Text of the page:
Telegram sent by Boyd. From the collection of the Conception Bay Museum.

During his stay in Montreal, Boyd managed to find financial backers, and after two weeks the aircraft were released. During this time, Boyd and Connor were staying in a hotel, but didn’t have any money to pay for it. Rather than try to find another benefactor, or wait for their current one to pay, the two men snuck out of their hotel and took the Columbia with the goal to fly to Harbour Grace. A brewery did eventually pay their hotel bill.

In the airfield log book, Connor describes their delay as being “due to unfavourable weather and other causes”. Boyd and Connor didn’t make it to Harbour Grace right away, instead, strong headwinds and bad weather forced them to land in a field at Tea Hill, about 5 miles outside Charlottetown, Prince Edward Island. After leaving Montreal, they passed over the mountains of southern Quebec and the state of Maine, cut across New Brunswick, and circled over Charlottetown as it was the first major city they had seen since leaving Montreal. They were as far as Cape Breton when the weather forced them to turn around. Boyd and Connor landed on Monday, September 15th, and hoped to fly out as soon as possible, but were advised from both Toronto and Halifax that they should not fly until the weather conditions are more favourable. Unusual weather patterns kept them grounded in PEI and they didn’t make it to Harbour Grace until September 23rd. Trans-Atlantic attempts were not generally done so late in the year, and so ideal conditions for flying were infrequent.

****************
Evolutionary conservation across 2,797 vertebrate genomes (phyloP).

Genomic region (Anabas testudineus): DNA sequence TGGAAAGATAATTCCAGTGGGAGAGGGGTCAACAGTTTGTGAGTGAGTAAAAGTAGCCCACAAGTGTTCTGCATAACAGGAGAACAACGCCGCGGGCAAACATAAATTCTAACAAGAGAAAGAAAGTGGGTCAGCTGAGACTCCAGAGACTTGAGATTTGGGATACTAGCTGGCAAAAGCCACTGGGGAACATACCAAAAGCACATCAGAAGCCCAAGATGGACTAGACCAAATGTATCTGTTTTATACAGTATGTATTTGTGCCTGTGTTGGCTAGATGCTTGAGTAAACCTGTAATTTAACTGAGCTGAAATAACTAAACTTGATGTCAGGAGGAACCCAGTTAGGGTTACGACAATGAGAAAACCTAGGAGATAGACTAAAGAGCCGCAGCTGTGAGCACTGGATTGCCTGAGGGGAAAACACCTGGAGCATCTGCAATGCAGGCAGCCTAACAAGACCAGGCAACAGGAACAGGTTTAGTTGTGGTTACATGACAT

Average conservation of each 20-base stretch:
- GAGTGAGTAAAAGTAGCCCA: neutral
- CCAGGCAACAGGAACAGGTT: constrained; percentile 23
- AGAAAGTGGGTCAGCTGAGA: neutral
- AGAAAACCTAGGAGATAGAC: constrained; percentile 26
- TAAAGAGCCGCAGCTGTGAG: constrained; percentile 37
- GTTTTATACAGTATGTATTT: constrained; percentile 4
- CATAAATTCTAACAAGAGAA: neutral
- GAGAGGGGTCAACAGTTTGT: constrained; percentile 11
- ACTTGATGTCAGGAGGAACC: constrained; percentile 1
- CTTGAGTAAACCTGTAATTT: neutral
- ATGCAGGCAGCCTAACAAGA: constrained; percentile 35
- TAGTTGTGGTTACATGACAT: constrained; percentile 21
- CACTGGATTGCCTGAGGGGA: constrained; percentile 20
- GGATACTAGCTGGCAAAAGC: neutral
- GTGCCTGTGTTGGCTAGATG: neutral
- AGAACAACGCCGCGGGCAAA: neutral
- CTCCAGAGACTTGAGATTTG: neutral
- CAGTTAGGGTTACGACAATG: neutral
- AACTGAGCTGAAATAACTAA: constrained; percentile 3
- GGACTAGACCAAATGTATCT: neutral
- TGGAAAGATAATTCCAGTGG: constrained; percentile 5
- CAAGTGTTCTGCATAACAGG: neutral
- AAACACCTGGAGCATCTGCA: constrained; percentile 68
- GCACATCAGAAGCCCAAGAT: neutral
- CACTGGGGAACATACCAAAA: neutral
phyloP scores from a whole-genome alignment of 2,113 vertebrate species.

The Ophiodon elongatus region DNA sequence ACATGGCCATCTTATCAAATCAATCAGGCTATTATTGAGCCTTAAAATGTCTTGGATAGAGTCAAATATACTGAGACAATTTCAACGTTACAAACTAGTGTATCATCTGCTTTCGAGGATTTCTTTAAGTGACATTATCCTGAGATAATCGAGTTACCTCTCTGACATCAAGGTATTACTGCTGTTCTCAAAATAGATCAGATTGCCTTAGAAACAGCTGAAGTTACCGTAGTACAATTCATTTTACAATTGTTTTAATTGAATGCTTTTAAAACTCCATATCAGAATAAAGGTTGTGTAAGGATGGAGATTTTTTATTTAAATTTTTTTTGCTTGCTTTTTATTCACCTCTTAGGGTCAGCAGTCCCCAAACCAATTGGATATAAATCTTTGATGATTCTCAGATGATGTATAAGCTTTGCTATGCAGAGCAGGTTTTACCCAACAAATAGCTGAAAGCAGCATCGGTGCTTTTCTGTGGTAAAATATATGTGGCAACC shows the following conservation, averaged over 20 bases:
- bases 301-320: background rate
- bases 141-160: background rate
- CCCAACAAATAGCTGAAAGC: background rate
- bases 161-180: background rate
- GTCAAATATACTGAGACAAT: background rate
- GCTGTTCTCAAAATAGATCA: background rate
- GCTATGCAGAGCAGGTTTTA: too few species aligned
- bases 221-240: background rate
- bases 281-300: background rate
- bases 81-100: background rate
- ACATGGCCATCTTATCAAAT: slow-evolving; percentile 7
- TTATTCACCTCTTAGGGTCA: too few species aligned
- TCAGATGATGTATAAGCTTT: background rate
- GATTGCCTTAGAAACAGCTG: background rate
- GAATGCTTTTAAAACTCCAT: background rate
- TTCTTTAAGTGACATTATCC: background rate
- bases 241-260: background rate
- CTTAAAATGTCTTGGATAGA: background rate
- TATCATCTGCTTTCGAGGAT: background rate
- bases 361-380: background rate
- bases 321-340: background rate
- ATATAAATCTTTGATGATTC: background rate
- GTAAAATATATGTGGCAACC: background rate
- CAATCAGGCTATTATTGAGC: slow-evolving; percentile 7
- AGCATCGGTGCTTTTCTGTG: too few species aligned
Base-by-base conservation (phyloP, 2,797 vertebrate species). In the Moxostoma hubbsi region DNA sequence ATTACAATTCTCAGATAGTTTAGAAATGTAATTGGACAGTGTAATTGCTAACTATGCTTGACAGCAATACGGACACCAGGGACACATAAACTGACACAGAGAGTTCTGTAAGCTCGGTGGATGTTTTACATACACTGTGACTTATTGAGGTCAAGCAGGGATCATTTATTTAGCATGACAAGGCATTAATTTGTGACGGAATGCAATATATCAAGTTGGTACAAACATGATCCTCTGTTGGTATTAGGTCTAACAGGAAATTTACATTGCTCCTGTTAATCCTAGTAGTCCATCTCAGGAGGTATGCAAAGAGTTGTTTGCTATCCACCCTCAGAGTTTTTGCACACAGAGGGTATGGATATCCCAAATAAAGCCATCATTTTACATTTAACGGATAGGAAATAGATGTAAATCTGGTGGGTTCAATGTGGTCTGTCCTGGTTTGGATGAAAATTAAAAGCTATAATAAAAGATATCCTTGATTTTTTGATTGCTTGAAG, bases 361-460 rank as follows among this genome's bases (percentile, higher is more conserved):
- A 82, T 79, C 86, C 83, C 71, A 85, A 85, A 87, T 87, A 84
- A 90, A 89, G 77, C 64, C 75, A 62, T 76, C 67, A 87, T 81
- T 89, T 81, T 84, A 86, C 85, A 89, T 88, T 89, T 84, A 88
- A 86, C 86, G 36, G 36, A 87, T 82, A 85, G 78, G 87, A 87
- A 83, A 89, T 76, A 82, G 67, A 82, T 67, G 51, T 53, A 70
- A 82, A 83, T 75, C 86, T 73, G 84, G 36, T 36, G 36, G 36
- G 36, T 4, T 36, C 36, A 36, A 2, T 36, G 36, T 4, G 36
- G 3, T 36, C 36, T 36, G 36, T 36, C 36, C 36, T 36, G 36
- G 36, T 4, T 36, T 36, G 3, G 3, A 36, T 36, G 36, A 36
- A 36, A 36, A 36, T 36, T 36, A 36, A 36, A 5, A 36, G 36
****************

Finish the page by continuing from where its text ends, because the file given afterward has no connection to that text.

The Columbia on the Harbour Grace runway, October 1930. From the collection of the Conception Bay Museum.

The field where they landed belonged to one J.D. McRae, and they were driven to Charlottetown by car. During their stay in PEI, Connor and Boyd took the time to inspect the Columbia and to protect her from the elements so that she could take off whenever the weather was suitable. But when they weren’t with the aircraft, they were staying as guests of Dr. J.S. Jenkins (which was probably a good things seeing as they had no money). They enjoyed a cruise in the bay, were guests at a Rotary luncheon, and by the sounds of Connor’s log book entry, got up to some pretty exciting stuff. I thought I’d read you his words. It was seeing them in the log that made me want to learn more: